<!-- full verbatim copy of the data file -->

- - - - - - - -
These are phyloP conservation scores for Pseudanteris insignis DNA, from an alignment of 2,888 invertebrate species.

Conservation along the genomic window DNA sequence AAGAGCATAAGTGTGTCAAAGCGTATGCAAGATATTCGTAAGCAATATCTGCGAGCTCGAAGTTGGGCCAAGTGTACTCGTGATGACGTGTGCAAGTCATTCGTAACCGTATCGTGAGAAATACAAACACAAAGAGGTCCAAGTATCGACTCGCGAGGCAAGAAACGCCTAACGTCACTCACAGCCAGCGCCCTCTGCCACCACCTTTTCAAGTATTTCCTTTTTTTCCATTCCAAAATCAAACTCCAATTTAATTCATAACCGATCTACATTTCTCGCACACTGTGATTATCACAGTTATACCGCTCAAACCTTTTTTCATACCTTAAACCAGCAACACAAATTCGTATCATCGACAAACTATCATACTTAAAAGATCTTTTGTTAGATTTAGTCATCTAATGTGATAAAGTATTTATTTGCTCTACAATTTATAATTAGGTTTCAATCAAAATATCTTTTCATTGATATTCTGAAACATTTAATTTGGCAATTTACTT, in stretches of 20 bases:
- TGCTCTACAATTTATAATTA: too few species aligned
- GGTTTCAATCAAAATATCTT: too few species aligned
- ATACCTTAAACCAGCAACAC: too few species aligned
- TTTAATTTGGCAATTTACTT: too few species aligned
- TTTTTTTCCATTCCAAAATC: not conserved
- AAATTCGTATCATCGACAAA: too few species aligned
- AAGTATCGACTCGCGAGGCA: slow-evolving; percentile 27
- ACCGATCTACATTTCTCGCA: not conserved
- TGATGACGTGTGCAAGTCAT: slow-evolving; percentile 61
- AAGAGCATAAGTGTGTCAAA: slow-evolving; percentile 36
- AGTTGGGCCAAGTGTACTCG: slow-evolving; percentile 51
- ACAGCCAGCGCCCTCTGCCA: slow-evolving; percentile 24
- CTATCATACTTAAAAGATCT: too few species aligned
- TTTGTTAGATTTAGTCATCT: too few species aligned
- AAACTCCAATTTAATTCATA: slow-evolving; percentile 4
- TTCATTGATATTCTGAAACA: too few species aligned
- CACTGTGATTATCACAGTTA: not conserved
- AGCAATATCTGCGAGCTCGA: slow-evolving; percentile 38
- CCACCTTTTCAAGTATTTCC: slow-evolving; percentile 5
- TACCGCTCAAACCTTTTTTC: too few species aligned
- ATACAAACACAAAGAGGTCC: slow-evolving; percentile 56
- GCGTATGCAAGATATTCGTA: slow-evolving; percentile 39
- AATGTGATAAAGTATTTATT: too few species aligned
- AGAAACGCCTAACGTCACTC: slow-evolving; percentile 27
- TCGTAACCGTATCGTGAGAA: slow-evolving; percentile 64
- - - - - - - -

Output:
These are phyloP conservation scores for Pseudanteris insignis DNA, from an alignment of 2,888 invertebrate species.

Conservation along the genomic window DNA sequence AAGAGCATAAGTGTGTCAAAGCGTATGCAAGATATTCGTAAGCAATATCTGCGAGCTCGAAGTTGGGCCAAGTGTACTCGTGATGACGTGTGCAAGTCATTCGTAACCGTATCGTGAGAAATACAAACACAAAGAGGTCCAAGTATCGACTCGCGAGGCAAGAAACGCCTAACGTCACTCACAGCCAGCGCCCTCTGCCACCACCTTTTCAAGTATTTCCTTTTTTTCCATTCCAAAATCAAACTCCAATTTAATTCATAACCGATCTACATTTCTCGCACACTGTGATTATCACAGTTATACCGCTCAAACCTTTTTTCATACCTTAAACCAGCAACACAAATTCGTATCATCGACAAACTATCATACTTAAAAGATCTTTTGTTAGATTTAGTCATCTAATGTGATAAAGTATTTATTTGCTCTACAATTTATAATTAGGTTTCAATCAAAATATCTTTTCATTGATATTCTGAAACATTTAATTTGGCAATTTACTT, in stretches of 20 bases:
- TGCTCTACAATTTATAATTA: too few species aligned
- GGTTTCAATCAAAATATCTT: too few species aligned
- ATACCTTAAACCAGCAACAC: too few species aligned
- TTTAATTTGGCAATTTACTT: too few species aligned
- TTTTTTTCCATTCCAAAATC: not conserved
- AAATTCGTATCATCGACAAA: too few species aligned
- AAGTATCGACTCGCGAGGCA: slow-evolving; percentile 27
- ACCGATCTACATTTCTCGCA: not conserved
- TGATGACGTGTGCAAGTCAT: slow-evolving; percentile 61
- AAGAGCATAAGTGTGTCAAA: slow-evolving; percentile 36
- AGTTGGGCCAAGTGTACTCG: slow-evolving; percentile 51
- ACAGCCAGCGCCCTCTGCCA: slow-evolving; percentile 24
- CTATCATACTTAAAAGATCT: too few species aligned
- TTTGTTAGATTTAGTCATCT: too few species aligned
- AAACTCCAATTTAATTCATA: slow-evolving; percentile 4
- TTCATTGATATTCTGAAACA: too few species aligned
- CACTGTGATTATCACAGTTA: not conserved
- AGCAATATCTGCGAGCTCGA: slow-evolving; percentile 38
- CCACCTTTTCAAGTATTTCC: slow-evolving; percentile 5
- TACCGCTCAAACCTTTTTTC: too few species aligned
- ATACAAACACAAAGAGGTCC: slow-evolving; percentile 56
- GCGTATGCAAGATATTCGTA: slow-evolving; percentile 39
- AATGTGATAAAGTATTTATT: too few species aligned
- AGAAACGCCTAACGTCACTC: slow-evolving; percentile 27
- TCGTAACCGTATCGTGAGAA: slow-evolving; percentile 64